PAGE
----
Eliah plays a master cello by French luthier Leon Bernardel, Paris 1899. He dominates six languages and lives in Auckland, New Zealand with his wife Caroline von Bismarck and daughter Hannah Floria.

David Sharp  –  Conductor

David Sharp was awarded a Bachelor of Music Performance with Honours in Conducting from The University of Adelaide in 1995. Since graduating he has conducted many of the major Symphony Orchestras of Australia, appeared on television, film and radio, and conducted orchestras overseas.

Since 2005 David has taken an increasingly major role with the Adelaide Symphony Orchestra. He is the conductor and director of the ASO’s highly successful Tea and Symphony concert series and has conducted the orchestra’s East End Rush Hour Concert Series, including world premieres of works by John Polglase and Calvin Bowman. He has also conducted Family concerts, regional tours, and the very popular ASO Alfresco concerts at Mt Lofty Botanic Gardens and Monarto.

David enjoys working with young people, conducting a number of Education projects for the ASO and performing engagements with the Adelaide Youth Orchestra and the Elder Conservatorium Symphony Orchestra.

Sarah Watkins – Pianist

Sarah Watkins has enjoyed an impressive career as chamber musician, collaborative partner and recording artist, touring widely throughout Japan, England and the US with some of America’s leading instrumentalists. In 2002 Sarah formed NZTrio with violinist Justine Cormack and cellist Ashley Brown, a group recognized as one of New Zealand’s most dynamic music ensembles. Sarah has been an official pianist for the Michael Hill International Violin Competition since its inception in 2001, has performed as a freelance player in the New Zealand Symphony Orchestra, the Auckland Philharmonia Orchestra, and the Auckland Chamber Orchestra, and has appeared as concerto soloist with St. Matthew’s Chamber Orchestra, ACO, and the APO. In 2014 she recorded Chris Watson’s “sing songs self” for solo piano and orchestra with the NZSO, a composition which was awarded the prestigious 2015 SOUNZ Contemporary Award.

Sarah is a graduate of the Juilliard School in New York City, where she earned both Master of Music and Doctor of Musical Arts degrees in collaborative piano. Resident in the US for fourteen years, Sarah worked as a staff pianist at Juilliard, Yale University and the Aspen Music Festival.  Among academic highlights was her work as coordinator of the collaborative piano program at the Music Academy of the West in Santa Barbara, California, and several years tenure on the music faculty of Purchase College, New York. During the period 2004-2009 NZTrio was ensemble in residence at the University of Auckland, where Sarah also taught collaborative piano and chamber music.

David Squire – Conductor

David Squire is one of New Zealand’s most prominent choral conductors, and Music Director of the New Zealand Youth Choir. A founding member of the New Zealand Association of Choral Directors, he is also a national conducting advisor and tutor, and a governance board member of the New Zealand Choral Federation.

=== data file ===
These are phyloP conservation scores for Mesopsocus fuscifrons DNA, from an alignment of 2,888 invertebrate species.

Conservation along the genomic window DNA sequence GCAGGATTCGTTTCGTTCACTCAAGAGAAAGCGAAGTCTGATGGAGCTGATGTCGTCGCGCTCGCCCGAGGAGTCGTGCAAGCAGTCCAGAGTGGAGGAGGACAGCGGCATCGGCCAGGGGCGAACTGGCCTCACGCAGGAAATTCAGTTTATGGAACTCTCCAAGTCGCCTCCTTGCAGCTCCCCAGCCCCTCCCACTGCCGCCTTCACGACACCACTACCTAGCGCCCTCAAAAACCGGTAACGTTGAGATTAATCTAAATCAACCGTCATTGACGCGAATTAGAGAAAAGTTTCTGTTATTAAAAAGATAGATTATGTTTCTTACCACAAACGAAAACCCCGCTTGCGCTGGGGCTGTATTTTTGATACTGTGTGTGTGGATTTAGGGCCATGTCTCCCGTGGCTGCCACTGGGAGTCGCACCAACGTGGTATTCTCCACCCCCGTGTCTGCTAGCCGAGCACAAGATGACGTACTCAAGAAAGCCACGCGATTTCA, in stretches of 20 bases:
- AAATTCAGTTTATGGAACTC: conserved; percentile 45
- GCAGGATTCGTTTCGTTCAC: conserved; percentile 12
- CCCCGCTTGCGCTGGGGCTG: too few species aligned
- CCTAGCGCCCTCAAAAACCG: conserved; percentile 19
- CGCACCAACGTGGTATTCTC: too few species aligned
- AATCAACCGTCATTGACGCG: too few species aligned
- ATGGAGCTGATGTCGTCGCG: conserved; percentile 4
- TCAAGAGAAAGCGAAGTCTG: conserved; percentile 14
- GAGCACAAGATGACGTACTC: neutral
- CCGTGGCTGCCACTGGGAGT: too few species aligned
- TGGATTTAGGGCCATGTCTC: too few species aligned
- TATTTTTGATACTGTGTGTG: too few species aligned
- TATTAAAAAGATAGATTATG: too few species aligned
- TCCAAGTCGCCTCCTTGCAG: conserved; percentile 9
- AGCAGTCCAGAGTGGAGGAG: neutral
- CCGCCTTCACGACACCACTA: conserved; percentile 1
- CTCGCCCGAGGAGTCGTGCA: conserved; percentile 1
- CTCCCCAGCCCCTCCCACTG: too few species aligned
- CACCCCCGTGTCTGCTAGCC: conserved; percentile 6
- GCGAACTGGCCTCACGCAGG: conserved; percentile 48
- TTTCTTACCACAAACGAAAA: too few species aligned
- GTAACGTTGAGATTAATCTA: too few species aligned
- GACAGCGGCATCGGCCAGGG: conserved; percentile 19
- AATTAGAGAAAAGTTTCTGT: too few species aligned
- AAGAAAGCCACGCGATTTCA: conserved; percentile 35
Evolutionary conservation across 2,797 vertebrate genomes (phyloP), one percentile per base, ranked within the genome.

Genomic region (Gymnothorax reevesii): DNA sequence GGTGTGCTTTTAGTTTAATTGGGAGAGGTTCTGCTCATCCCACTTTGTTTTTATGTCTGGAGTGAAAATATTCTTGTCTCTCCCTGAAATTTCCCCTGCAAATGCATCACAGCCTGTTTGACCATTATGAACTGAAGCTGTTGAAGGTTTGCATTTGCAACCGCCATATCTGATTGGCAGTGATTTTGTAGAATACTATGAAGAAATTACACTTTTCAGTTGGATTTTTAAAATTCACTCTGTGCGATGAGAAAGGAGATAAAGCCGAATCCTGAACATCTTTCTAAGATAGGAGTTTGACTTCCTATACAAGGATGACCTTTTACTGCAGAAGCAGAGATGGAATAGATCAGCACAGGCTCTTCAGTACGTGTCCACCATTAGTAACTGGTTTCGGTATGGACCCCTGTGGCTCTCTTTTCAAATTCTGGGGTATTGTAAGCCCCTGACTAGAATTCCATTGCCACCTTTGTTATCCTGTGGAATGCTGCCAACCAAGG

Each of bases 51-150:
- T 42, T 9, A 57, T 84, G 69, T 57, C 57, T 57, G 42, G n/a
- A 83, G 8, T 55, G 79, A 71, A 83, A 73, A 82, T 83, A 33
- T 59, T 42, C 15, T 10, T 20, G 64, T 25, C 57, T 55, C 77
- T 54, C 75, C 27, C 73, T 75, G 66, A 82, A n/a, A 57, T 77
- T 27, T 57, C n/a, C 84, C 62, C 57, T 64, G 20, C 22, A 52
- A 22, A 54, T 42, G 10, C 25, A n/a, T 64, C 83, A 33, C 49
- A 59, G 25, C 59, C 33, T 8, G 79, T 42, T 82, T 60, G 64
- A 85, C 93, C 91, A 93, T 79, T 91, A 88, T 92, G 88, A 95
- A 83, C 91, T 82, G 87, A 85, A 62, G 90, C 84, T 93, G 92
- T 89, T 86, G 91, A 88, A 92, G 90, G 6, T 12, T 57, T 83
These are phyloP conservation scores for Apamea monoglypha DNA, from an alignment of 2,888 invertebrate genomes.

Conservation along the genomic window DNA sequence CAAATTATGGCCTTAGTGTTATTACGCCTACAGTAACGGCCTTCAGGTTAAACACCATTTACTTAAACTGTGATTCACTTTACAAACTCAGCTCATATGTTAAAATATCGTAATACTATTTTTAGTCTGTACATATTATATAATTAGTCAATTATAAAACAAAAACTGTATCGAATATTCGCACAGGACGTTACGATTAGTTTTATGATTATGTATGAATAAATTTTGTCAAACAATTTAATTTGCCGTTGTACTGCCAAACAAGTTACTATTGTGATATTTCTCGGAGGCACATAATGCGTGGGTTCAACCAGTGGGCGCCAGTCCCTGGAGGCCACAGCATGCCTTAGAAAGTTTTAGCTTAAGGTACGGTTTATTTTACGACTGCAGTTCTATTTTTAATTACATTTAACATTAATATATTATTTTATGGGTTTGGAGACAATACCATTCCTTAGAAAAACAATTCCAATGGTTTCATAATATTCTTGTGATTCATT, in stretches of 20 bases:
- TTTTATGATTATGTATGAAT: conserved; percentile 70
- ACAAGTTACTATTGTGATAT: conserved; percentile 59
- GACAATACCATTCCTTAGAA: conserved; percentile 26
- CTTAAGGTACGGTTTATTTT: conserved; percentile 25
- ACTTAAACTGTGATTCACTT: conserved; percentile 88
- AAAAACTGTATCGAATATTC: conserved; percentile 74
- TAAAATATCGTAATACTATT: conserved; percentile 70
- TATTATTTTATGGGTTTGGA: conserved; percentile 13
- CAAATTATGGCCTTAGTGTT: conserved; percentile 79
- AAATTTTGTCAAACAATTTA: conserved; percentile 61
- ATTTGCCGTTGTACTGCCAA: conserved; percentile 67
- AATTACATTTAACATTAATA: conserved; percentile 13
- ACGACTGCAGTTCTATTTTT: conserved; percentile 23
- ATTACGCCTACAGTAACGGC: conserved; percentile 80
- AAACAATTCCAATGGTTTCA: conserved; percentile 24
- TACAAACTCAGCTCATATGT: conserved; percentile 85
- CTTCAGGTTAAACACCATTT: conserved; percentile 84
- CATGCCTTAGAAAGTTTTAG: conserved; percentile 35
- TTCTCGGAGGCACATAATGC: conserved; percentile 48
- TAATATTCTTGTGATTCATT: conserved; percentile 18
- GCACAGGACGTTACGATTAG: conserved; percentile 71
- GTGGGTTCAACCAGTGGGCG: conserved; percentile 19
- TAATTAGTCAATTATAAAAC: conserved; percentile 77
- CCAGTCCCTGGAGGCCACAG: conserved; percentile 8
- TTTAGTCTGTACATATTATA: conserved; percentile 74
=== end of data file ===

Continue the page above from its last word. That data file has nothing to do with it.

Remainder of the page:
David completed his undergraduate study at the University of Auckland, with an emphasis on conducting and composition, and recently graduated with a Master of Music degree with first class honours in choral conducting. He studied singing with Isabel Cunningham, Glenese Blake and Beatrice Webster, and conducting with Karen Grylls and Juan Matteucci. He has sung with many top choirs in New Zealand, including the Auckland Dorian Choir, University of Auckland Chamber Choir and the New Zealand Youth Choir. He was also a founding member of Voices New Zealand Chamber Choir and the V8 Vocal Ensemble.

David has taught music in secondary schools for more than 25 years, directing choirs, orchestras and bands, including many groups that have won local, national and international awards. His mixed-voice chamber choir from Rangitoto College, The Fundamentals, won the platinum award at the 2008 NZCF Big Sing Finale in Wellington – the first time a mixed-voice choir achieved this. The Westlake Symphony Orchestra has won a gold award at every KBB Music Festival for more than fifteen years, and also won every award for the best orchestral performance of a New Zealand work for ten of the eleven years it has been presented. In July 2014 the orchestra won first equal prize at the Summa Cum Laude International Youth Music Festival in Vienna, Austria. His girls’ choir from Kristin School, Euphony, was placed third in the open female choir competition at the International Musical Eisteddfod in Llangollen, Wales, in July 2013. As a freelance itinerant teacher, David teaches in several secondary schools and also takes workshops and professional development courses throughout the country. David has been the assistant musical director of the New Zealand Secondary Students’ Choir, founding musical director of the Auckland Youth Big Band, chairman and administrator of the KBB Music Festival, and a live performance reviewer for Radio NZ Concert. He is often involved in session and recording work, particularly as a conductor, adjudicator, clinician and singer, including a tour with George Benson as backing vocalist in 2010. He was the choral adjudicator and clinician at the Rhapsody Rotorua festival for four consecutive years. He presented workshops at the 2009, 2013 and 2016 Sing Aotearoa Festivals and the 2010 International Summer School of Choral Conducting, where he was a mentor and tutor. In 2011 he directed training workshops for choirs singing the anthems at the Rugby World Cup, and then conducted anthem choirs at seven matches. In 2012 he was a mentor and workshop presenter at the inaugural ACD Choral Connect convention.